Helping defense firms go civilian Two state programs finance transition for promising companies

February 09, 1997|By Greg Schneider | Greg Schneider,SUN STAFF

Whenever a resupply ship lashes up with a Navy vessel on the high seas and starts delivering fuel or boxes of corned beef hash, it uses the kind of equipment Dale Spencer and his 40 workers make at their shop in Stevensville.

Their cargo slings, flexible hose fittings and high-pressure valves keep supplies and fuel flowing between two moving vessels on a heaving ocean.

But the company, Hydrasearch Co. and Technical Products Inc., has felt a little seasick for the last few years. The Navy isn't slinging so much hash now that the Pentagon budget is at a prolonged ebb.

Revenues are flat even though Hydrasearch has bought a competitor and doubled its product line, said Spencer, president and chief executive officer of the privately held company.

What it needs, he said, are commercial markets to relieve its 98 percent dependency on federal work. But he doesn't know where to turn.

That's where the state's Strategic Assistance Fund comes in. With help from the fund, Hydrasearch hired a consultant in July to help figure out how to find commercial business.

Now the consultant is helping Hydrasearch make contact with petrochemical manufacturers and other industries in a search of new markets.

The Strategic Assistance Fund is one of two programs aimed at helping Maryland defense contractors make the transition from ever less-certain government work to the commercial marketplace. The other invests in companies that are trying to find ways to apply military technology to health care.

Combined with broader efforts to retrain workers and encourage new product development, the state is stepping in to provide some footing -- often with federal money -- where the end of the Cold War has rotted out the floor.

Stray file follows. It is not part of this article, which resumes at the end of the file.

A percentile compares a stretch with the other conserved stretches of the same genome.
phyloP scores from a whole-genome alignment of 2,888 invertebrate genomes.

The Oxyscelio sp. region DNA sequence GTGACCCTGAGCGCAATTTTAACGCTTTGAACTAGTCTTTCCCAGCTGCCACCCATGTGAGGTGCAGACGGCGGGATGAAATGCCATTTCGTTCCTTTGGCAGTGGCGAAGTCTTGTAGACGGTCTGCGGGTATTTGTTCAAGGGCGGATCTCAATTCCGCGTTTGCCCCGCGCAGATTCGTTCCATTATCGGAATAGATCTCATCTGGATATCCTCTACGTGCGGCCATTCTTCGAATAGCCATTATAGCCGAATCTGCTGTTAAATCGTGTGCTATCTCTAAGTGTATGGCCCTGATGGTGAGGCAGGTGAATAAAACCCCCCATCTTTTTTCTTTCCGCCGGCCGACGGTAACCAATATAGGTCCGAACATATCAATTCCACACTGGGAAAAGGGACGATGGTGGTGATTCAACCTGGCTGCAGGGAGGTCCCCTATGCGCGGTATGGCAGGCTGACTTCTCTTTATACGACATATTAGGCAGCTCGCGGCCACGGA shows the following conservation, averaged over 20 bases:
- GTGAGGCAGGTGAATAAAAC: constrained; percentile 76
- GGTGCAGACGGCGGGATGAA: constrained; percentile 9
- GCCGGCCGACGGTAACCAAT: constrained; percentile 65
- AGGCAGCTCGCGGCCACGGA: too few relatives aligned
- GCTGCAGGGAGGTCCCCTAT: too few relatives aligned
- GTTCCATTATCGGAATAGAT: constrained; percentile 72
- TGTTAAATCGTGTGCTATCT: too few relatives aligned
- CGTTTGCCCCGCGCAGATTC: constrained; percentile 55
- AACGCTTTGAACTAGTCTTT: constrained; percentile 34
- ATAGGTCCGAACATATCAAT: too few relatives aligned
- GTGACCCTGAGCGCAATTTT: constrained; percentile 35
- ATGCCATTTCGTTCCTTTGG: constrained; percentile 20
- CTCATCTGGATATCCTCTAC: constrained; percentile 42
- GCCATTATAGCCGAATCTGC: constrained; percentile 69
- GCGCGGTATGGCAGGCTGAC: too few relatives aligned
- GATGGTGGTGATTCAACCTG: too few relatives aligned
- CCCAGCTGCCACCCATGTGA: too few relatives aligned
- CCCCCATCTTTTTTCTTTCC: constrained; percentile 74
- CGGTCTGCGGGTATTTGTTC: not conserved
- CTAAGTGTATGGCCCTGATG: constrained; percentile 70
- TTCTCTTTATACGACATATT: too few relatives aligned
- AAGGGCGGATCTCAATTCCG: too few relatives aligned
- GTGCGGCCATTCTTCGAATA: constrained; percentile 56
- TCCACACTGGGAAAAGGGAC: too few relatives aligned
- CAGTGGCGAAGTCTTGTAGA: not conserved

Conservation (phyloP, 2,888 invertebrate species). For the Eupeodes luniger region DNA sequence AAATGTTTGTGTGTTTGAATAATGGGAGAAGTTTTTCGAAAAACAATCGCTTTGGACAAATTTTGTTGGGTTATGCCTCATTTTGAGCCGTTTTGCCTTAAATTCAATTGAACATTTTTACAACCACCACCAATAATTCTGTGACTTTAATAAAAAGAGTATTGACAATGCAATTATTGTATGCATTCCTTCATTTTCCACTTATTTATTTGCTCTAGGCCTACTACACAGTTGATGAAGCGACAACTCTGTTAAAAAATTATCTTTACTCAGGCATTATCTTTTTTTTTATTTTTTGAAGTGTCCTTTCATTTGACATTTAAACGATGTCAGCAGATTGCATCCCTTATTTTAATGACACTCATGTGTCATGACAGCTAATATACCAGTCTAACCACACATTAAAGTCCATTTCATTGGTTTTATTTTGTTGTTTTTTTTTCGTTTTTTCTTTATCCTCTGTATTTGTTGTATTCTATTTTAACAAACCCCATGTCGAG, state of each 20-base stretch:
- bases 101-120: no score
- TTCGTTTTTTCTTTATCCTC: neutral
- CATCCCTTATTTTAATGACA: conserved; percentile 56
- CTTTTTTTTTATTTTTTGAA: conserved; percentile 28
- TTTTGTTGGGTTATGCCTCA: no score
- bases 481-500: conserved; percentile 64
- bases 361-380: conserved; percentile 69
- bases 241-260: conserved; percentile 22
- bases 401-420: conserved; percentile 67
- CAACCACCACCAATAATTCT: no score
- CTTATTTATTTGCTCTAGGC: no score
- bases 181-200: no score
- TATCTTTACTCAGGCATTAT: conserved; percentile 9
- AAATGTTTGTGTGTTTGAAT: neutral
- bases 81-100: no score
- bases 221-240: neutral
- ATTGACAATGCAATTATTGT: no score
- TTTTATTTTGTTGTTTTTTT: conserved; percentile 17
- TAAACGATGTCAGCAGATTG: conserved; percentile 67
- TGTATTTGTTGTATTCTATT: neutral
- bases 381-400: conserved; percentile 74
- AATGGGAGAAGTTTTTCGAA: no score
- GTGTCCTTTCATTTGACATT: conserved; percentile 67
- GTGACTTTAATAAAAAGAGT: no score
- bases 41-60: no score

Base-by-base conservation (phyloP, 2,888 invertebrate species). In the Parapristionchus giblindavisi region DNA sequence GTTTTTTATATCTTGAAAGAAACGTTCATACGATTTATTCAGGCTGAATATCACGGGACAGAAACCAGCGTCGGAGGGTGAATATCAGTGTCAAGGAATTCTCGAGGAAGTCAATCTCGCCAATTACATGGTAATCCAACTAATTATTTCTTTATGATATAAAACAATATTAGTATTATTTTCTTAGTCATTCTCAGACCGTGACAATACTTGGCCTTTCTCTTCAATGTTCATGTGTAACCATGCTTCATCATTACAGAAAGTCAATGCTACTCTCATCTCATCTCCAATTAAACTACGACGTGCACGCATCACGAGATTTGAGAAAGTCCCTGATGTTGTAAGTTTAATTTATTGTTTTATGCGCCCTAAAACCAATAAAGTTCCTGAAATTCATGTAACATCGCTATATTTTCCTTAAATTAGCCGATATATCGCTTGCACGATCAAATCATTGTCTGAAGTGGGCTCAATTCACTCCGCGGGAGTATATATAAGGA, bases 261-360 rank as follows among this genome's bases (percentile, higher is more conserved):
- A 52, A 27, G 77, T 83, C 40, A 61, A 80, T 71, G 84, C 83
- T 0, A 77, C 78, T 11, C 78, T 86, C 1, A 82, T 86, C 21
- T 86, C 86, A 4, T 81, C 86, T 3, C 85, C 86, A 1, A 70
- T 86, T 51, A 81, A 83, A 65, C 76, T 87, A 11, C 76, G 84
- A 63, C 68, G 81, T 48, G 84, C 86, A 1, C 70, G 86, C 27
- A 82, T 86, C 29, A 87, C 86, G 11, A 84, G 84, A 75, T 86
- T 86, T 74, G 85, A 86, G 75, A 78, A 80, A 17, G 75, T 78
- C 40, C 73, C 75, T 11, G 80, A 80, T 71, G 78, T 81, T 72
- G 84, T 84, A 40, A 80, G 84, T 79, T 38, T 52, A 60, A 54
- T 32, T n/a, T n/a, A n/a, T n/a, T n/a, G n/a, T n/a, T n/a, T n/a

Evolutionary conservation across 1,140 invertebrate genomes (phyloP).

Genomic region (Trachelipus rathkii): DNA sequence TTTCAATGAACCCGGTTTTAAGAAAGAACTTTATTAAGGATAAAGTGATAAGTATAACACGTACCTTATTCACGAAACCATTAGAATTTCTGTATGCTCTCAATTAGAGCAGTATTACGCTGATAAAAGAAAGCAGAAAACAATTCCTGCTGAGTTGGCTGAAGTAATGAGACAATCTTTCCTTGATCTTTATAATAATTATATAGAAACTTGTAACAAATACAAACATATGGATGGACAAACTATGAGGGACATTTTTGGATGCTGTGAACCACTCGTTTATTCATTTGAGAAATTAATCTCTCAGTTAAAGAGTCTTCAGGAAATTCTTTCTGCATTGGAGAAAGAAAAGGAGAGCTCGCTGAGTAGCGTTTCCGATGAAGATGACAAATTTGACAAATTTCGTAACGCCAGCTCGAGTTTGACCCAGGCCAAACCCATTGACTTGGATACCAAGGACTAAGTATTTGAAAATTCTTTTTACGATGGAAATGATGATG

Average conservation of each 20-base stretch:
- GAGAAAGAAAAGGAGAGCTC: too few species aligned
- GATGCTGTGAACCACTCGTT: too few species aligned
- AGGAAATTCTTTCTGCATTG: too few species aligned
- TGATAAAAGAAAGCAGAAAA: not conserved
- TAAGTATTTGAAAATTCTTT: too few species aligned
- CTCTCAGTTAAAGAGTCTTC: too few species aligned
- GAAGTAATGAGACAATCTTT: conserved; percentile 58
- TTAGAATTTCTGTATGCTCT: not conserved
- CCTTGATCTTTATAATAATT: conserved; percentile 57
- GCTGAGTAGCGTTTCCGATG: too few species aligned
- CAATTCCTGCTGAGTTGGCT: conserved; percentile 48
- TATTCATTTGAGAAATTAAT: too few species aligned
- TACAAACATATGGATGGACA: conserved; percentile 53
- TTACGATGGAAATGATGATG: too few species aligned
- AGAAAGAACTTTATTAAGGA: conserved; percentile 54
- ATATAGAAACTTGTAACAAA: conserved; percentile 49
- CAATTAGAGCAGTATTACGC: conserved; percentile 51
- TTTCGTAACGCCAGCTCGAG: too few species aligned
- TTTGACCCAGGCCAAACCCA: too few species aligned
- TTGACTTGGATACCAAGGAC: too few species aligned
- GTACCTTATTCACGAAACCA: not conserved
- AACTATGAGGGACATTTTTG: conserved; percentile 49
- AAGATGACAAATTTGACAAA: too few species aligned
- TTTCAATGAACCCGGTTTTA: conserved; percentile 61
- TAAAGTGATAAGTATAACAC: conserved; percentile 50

"These companies have been able to sell technology directly to the government, almost for whatever it cost to develop it. They haven't had to worry about profit points, product development and so on," said Marsha Schachtel, who works with defense companies for the Maryland Department of Business and Economic Development.

Maryland, Schachtel pointed out, is one of the most defense-dependent states in the country. More than 6 percent of the state work force is in defense-related jobs, she said.

What's more, 85 percent of the research and development performed by Maryland companies is federally financed, she said. That's in contrast to other states with a hefty technology industry, such as California or Massachusetts, where private companies pay for much of the research and development. And the government is spending less and less on such activities.

Vulnerable firms

The result is that Maryland businesses, especially small defense companies such as Hydrasearch, are vulnerable to federal downsizing that has seen the Pentagon's budget for new hardware shrink more than 70 percent over the last few years.

The state began surveying the health of defense contractors in the early 1990s. While Schachtel said she has never gotten precise numbers on the size of the state's defense industry or the scope of its woes, the surveys showed that contractors were frustrated about the difficulty of finding commercial markets.

Several years ago, the Pentagon established a Technology Reinvestment Program aimed at helping companies find commercial uses for military hardware. Maryland won more than $5.5 million in funds from that program, added a few hundred thousand dollars and formed the Maryland Health Care Product Development Corp.

Aimed at capitalizing on the vast network of medical research facilities in the state, the nonprofit corporation looks for investments in defense companies that are trying to apply their technology to health care products.

After almost two years of scrutinizing more than 150 companies, the MHCPDC has made just two grants-- totaling $800,000.

That low number reflects not only the agency's tough due-diligence standards -- which require, for instance, that the technology be less than 18 months away from the marketplace -- but also the steep climb these little companies face in going commercial.

"The world out there talks a good game about new mousetraps, but when you walk up there and you've got this new mousetrap in your grubby little hand often it's very hard to get their attention. You're a very small voice in this commercial cacophony going on out there. Everyone's selling," said Harry Letaw Jr., chairman and chief executive officer of Essex Corp. in Columbia.

First investment

Essex was the first investment the MHCPDC made, a $400,000 private placement in April. The company has long worked on electronic imaging for the National Security Agency and other government agencies, and now is trying to market a laser-based image processor that it says could revolutionize magnetic resonance imaging (MRI) at hospitals.

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